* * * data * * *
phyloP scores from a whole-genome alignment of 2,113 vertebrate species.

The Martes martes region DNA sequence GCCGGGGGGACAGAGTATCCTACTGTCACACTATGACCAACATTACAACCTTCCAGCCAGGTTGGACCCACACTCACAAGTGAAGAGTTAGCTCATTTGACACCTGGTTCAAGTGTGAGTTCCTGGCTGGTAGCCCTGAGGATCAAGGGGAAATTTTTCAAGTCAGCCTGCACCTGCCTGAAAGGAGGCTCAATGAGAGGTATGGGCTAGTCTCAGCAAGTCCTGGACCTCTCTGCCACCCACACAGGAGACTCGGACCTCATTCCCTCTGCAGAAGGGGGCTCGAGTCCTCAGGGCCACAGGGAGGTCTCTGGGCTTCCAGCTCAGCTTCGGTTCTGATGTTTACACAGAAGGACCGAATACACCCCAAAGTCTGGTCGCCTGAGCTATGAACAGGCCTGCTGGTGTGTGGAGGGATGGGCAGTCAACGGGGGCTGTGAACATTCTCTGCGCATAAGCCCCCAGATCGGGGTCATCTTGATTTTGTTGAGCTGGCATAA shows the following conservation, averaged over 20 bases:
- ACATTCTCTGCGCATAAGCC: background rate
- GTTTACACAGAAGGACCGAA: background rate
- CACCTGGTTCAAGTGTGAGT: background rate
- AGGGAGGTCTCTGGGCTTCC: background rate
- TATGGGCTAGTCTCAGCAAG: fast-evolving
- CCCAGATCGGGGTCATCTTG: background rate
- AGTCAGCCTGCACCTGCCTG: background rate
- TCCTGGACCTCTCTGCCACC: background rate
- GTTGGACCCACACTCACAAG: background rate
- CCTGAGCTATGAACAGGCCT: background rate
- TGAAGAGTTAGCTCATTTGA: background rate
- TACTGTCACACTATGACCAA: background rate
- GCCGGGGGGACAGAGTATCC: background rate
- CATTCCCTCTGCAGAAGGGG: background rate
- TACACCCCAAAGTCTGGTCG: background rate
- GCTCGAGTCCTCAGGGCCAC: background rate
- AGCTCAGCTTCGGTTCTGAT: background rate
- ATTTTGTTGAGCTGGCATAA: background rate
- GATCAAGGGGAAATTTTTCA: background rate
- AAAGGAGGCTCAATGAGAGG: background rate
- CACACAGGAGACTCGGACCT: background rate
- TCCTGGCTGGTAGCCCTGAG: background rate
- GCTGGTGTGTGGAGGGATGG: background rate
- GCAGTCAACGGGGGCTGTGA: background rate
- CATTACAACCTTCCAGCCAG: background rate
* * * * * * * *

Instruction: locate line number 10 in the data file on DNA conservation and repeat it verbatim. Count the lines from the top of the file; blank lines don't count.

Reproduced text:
- TCCTGGACCTCTCTGCCACC: background rate